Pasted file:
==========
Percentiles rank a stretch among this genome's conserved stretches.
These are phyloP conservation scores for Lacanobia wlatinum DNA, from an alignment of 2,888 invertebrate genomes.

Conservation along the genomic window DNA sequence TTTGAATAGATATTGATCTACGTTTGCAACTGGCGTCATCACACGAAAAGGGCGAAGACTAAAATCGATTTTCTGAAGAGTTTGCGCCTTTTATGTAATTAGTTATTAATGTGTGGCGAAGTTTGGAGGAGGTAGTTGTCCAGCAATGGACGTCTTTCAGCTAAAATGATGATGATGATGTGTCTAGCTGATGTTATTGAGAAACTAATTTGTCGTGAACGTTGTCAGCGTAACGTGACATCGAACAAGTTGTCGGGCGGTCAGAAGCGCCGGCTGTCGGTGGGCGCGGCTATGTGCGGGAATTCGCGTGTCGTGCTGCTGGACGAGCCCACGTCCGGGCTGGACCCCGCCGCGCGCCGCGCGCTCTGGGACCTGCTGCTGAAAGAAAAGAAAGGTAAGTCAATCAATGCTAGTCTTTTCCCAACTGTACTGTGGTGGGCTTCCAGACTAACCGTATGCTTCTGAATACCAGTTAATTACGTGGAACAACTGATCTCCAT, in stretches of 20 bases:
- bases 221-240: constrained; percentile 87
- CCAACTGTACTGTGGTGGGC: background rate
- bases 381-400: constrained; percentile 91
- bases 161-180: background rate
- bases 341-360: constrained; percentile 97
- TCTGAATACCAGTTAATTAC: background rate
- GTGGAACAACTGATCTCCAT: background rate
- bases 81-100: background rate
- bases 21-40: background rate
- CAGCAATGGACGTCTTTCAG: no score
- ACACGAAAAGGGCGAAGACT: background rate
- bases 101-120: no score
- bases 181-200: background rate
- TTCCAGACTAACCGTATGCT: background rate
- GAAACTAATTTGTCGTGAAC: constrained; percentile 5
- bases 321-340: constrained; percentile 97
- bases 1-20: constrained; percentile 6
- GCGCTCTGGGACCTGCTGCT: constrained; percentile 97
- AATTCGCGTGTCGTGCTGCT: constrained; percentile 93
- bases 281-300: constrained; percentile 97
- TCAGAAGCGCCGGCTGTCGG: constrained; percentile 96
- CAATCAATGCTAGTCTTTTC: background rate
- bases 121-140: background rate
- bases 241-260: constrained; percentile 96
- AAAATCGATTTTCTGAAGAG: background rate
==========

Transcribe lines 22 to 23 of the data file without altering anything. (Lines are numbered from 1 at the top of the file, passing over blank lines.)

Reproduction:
- AATTCGCGTGTCGTGCTGCT: constrained; percentile 93
- bases 281-300: constrained; percentile 97